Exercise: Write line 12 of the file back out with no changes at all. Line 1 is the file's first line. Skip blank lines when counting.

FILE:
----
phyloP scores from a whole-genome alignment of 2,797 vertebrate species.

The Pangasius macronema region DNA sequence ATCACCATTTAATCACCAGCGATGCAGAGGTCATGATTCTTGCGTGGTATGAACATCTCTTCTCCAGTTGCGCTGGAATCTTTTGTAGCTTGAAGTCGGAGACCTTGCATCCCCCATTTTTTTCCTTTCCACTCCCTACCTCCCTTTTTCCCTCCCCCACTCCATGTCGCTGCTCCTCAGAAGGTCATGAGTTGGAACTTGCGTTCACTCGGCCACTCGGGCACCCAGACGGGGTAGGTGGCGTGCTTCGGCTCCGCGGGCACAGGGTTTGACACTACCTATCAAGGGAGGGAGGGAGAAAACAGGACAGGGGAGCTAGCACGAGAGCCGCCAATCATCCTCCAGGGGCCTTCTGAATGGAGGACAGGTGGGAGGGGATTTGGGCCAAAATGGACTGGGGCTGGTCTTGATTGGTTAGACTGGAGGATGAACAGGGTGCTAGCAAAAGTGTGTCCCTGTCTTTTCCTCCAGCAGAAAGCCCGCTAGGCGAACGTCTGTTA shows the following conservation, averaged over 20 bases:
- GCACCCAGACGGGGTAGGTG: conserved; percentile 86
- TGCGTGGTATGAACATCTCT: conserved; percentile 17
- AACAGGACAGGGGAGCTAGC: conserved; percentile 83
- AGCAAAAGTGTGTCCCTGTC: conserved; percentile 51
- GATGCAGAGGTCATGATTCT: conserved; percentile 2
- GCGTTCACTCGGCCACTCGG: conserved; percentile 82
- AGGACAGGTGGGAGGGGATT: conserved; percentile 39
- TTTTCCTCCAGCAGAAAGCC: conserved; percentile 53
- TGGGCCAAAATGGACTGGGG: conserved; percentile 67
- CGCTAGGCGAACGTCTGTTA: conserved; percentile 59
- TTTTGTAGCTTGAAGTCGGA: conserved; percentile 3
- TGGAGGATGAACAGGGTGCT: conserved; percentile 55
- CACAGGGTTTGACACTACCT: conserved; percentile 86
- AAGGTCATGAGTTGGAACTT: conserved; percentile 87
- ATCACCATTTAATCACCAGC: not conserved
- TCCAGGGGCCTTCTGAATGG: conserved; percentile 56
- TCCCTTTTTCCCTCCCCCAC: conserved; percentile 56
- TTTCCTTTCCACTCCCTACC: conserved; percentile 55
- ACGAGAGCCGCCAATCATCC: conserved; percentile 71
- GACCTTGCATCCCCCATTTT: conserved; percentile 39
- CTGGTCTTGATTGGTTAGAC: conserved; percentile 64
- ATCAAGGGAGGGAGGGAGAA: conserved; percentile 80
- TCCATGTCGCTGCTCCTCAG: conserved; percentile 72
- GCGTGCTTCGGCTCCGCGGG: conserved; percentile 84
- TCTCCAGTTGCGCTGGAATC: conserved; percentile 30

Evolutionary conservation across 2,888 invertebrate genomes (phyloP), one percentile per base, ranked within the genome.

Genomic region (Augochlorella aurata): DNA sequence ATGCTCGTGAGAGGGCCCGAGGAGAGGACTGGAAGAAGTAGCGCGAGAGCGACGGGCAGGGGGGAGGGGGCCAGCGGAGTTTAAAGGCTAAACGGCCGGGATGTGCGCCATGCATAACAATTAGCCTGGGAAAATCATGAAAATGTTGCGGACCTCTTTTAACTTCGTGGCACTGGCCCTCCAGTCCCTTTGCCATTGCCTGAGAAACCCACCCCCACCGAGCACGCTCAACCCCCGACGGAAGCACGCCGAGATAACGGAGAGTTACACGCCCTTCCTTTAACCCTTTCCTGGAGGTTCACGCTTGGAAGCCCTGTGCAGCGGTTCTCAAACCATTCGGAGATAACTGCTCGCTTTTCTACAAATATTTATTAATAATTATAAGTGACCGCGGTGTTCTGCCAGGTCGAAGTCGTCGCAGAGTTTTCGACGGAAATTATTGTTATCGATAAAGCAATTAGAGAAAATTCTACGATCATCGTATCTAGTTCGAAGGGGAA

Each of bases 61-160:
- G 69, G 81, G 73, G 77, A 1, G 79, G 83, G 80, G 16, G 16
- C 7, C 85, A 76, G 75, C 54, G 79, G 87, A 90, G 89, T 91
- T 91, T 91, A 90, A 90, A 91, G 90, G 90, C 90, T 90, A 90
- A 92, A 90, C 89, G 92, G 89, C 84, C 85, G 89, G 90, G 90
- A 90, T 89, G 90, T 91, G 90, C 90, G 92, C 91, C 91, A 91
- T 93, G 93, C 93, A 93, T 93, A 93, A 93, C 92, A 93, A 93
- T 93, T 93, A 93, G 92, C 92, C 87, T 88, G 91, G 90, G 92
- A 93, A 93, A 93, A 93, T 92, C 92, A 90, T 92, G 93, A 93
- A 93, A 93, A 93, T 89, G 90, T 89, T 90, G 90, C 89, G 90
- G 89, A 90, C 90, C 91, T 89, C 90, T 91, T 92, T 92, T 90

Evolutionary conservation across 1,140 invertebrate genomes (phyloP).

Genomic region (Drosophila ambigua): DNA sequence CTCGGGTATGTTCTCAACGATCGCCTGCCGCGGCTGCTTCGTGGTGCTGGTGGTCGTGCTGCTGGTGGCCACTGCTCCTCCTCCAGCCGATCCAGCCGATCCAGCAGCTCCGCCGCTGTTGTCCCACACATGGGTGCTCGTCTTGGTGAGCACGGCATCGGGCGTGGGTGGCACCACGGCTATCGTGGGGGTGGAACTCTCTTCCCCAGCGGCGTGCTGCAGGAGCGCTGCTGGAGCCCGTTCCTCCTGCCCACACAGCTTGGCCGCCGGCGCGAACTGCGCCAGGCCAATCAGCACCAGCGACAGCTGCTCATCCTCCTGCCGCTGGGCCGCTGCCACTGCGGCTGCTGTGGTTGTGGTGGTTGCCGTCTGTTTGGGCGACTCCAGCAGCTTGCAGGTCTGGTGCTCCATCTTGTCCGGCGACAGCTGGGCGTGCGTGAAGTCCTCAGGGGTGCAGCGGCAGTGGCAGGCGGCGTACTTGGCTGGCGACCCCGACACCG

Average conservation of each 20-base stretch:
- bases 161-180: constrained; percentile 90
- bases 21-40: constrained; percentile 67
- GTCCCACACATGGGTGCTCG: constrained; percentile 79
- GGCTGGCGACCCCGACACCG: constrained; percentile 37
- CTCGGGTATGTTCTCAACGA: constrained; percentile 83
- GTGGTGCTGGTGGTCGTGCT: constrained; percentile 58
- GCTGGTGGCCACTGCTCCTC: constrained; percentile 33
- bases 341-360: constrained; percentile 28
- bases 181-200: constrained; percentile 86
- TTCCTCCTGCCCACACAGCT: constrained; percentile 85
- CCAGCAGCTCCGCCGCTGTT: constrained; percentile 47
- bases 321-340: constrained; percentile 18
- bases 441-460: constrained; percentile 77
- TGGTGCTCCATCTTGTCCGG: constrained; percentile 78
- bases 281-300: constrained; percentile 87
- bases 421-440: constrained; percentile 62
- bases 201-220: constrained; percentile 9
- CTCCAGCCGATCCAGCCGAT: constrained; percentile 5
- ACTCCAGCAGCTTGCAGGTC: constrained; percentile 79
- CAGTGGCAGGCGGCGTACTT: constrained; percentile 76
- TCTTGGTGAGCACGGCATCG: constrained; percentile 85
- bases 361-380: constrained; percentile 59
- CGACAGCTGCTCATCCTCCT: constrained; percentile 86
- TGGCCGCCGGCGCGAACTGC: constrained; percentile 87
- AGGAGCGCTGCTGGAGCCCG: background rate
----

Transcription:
- CGCTAGGCGAACGTCTGTTA: conserved; percentile 59